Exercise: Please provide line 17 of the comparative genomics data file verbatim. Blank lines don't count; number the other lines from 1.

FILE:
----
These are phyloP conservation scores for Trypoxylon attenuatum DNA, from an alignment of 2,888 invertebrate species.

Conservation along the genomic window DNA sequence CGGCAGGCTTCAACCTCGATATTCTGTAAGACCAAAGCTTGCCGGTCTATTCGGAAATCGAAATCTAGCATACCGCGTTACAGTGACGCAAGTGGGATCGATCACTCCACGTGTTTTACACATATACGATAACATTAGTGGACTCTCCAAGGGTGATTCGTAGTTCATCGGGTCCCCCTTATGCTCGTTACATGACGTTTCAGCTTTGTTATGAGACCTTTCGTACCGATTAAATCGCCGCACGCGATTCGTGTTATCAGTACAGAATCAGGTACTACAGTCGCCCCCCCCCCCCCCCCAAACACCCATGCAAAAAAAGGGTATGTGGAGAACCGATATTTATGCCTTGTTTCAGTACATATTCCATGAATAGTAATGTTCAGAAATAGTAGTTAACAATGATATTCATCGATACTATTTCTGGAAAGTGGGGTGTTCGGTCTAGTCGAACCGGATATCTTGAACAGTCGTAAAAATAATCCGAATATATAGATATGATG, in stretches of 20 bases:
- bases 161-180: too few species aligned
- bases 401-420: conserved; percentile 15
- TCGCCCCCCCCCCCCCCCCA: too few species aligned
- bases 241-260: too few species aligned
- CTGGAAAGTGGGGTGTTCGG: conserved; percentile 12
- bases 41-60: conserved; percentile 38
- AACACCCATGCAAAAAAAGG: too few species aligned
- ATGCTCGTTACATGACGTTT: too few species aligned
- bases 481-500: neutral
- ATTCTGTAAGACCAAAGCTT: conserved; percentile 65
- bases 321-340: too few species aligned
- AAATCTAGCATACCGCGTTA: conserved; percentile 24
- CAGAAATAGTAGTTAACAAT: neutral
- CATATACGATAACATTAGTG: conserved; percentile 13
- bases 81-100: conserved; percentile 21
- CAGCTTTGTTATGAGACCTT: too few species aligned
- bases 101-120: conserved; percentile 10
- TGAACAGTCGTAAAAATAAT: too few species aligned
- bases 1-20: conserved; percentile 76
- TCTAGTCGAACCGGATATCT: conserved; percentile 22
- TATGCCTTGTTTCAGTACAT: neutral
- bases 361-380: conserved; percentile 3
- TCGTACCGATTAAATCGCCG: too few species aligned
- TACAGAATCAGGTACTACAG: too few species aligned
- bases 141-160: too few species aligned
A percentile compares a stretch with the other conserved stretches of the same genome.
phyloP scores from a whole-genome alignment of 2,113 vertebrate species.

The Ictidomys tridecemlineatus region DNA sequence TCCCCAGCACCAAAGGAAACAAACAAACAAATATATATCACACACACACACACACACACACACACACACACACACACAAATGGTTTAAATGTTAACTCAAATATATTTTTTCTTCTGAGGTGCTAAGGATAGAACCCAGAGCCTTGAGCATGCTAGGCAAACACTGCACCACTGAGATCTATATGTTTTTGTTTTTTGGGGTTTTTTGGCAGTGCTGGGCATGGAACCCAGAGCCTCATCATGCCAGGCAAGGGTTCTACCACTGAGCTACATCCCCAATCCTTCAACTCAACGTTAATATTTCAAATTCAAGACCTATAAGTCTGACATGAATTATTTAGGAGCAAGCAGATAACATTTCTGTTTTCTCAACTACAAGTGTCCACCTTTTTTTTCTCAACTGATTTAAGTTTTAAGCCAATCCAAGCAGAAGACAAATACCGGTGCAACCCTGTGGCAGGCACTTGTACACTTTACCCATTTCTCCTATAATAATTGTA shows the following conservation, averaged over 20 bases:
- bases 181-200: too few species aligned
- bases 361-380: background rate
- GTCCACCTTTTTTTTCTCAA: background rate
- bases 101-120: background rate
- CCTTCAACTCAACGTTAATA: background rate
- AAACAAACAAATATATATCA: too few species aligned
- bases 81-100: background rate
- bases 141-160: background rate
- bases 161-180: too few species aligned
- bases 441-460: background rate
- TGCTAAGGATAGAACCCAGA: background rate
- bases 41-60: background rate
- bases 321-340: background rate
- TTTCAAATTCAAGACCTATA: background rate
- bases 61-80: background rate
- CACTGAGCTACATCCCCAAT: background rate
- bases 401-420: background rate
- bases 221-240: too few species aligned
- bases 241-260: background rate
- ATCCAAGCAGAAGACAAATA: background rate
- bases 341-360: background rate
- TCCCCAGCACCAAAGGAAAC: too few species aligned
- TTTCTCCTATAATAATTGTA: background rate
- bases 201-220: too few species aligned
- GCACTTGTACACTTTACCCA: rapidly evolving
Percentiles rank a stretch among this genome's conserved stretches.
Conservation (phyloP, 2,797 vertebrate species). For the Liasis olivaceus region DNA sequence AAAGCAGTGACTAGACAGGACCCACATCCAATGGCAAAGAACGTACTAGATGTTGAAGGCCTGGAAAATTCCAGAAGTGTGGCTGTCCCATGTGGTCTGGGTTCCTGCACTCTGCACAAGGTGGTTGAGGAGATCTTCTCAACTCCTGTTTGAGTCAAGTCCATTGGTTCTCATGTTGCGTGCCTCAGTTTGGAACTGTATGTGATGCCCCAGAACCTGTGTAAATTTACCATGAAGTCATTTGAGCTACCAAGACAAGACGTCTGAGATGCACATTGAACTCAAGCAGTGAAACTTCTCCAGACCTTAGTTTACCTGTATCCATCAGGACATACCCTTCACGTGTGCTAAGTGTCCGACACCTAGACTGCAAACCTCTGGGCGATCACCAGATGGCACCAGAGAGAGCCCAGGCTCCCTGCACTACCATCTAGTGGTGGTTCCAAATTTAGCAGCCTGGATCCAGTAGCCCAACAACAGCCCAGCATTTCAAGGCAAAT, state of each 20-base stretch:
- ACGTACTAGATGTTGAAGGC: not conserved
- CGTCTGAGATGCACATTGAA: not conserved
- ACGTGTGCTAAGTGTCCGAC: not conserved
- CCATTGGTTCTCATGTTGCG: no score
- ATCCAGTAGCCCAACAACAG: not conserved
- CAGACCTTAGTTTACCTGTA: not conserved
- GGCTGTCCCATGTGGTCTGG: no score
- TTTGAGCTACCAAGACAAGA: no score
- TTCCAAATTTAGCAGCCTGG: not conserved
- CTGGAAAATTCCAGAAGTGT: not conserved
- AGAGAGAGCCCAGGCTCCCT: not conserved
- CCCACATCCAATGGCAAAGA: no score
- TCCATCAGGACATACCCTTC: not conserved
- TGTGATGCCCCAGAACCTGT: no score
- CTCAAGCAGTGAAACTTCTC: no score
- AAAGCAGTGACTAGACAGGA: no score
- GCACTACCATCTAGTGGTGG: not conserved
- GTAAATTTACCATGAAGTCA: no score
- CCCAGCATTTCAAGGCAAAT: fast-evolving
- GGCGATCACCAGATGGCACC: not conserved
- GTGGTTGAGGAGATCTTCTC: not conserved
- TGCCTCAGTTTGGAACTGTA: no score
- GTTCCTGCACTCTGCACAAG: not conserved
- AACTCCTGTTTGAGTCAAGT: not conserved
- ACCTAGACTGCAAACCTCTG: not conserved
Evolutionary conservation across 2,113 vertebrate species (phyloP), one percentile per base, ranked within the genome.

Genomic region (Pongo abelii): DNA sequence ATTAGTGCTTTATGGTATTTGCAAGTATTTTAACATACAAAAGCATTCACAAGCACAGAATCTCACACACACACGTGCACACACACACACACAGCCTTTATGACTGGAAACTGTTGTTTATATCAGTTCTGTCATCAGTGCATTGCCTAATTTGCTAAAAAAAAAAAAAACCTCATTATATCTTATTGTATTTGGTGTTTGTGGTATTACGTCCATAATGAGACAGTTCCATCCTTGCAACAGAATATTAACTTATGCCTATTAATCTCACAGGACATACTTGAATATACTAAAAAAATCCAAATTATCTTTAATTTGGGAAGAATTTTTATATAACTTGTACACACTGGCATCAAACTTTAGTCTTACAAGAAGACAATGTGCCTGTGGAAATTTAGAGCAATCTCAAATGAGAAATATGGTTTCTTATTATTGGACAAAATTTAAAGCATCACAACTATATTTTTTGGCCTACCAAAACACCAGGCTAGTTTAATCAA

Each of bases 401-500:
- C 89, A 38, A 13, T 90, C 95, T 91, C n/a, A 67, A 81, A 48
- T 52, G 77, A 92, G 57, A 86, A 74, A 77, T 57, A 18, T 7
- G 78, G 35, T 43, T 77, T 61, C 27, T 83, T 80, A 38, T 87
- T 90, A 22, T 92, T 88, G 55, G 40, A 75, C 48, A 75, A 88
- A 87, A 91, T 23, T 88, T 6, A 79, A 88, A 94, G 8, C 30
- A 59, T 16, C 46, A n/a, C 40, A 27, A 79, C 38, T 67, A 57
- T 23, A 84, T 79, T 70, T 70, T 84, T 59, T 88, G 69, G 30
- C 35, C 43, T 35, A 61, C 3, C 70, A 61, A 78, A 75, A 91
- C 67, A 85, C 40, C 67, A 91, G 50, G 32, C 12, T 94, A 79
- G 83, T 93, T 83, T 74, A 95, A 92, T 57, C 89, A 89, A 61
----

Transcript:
- bases 81-100: conserved; percentile 21